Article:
I was about 10 years old when music really entered my soul. That was the time when I would constantly replay songs to master the lyrics so I could stand in front of the mirror with a brush in hand, giving a passionate concert to the toiletries that covered the bathroom counter. Besides providing inspiration and plenty of daydreaming, music also served a valuable teacher in the art of language.
The other day I was texting with a friend and used the phrase “it’s a moot point” if she didn’t do something. Every time I use that word I think back to the time Rick Springfield taught me the true meaning of moot.
In “Jessie’s Girl,” Mr. Springfield says:
I play along with the charade
There doesn’t seem to be a reason to change
You know, I feel so dirty when they start talking cute
I wanna tell her that I love her
But the point is probably moot
I thought he was singing mute and simply saying it incorrectly so it would rhyme. Frustrated, I checked the sleeve of “Working Class Dog” and found the lyrics printed right there for me to see … moot. I then checked the dictionary for the meaning.
The Police also helped me broaden my vocabulary. In “Don’t Stand So Close to Me,” the men offer:
It’s no use, he sees her
He starts to shake and cough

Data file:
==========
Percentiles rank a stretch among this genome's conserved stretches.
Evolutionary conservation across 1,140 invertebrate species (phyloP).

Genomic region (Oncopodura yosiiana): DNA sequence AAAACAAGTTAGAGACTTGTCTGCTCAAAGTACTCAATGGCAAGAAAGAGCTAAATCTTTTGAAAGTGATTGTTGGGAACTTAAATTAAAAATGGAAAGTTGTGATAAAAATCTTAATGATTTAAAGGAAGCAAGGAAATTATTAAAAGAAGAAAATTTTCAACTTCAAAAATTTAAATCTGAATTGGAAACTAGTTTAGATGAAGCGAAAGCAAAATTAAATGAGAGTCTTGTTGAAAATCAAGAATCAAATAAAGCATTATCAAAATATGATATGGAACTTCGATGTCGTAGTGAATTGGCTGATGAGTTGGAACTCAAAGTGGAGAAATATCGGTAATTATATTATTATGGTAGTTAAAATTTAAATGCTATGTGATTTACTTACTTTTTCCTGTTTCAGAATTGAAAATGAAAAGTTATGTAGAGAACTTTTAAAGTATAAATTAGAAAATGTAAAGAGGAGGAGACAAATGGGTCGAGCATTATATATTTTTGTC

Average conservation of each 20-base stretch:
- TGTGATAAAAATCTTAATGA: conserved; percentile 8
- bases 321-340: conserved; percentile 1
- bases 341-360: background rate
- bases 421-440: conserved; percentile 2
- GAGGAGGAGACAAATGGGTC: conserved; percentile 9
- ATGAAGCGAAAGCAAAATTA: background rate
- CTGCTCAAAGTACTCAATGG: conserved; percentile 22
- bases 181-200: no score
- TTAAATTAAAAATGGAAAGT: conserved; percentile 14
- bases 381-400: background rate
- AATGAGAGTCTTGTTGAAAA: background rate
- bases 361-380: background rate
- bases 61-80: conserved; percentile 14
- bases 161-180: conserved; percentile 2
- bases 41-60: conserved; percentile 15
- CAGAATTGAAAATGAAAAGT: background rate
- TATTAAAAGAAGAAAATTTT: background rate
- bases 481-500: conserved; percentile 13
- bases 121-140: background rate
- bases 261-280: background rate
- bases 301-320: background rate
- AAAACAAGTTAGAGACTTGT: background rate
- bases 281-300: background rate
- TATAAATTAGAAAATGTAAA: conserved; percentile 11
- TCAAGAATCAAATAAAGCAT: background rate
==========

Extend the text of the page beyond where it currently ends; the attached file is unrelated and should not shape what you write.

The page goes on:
Just like the old man in
That book by Nabakov
I couldn’t figure out what the hell they were singing, so again I checked the album sleeve on “Zenyatta Mondatta” to solve the mystery, which led me further to research who Nabakov was and the book the band referenced. In case you never knew, they are talking about novelist Vladimir Nabokov, who wrote the book, “Lolita,” about a middle-aged man who becomes obsessed and sexually involved with a 12-year-old girl. Not my favorite discovery, since I hoped the girl in the song was somewhat older than prepubescent.
One song was so full of history references, teachers across the country used it in their classrooms. “We Didn’t Start the Fire” by Billy Joel still lives on eBay, where you can find all sorts of lesson plans and activities revolving around that one song.
Harry Truman, Doris Day, Red China, Johnnie Ray
South Pacific, Walter Winchell, Joe DiMaggio
Joe McCarthy, Richard Nixon, Studebaker, television
North Korea, South Korea, Marilyn Monroe
Rosenbergs, H-bomb, Sugar Ray, Panmunjom
Brando, “The King and I” and “The Catcher in the Rye”
Eisenhower, vaccine, England’s got a new queen
Marciano, Liberace, Santayana goodbye
All that before the chorus. That’s a whole semester of activity for a cool teacher to present to otherwise bored students.
There are other lessons one can learn from music, of course, some not quite appropriate for a younger audience. When Mr. Carter is jamming out to Peter Gabriel’s “Sledgehammer” or Maroon 5’s “Sugar,” I am grateful he’s not yet asking what they mean, since those are subject matters for an older time.
It has been proved that music can be a healing tool for those with mental disabilities. I’m not surprised, since music has been expanding my mind for decades and will always be a source of comfort—a habit Julie Andrews taught me in “The Sound of Music:”
I go to the hills when my heart is lonely
I know I will hear what I’ve heard before
My heart will be blessed with the sound
And I’ll sing once more.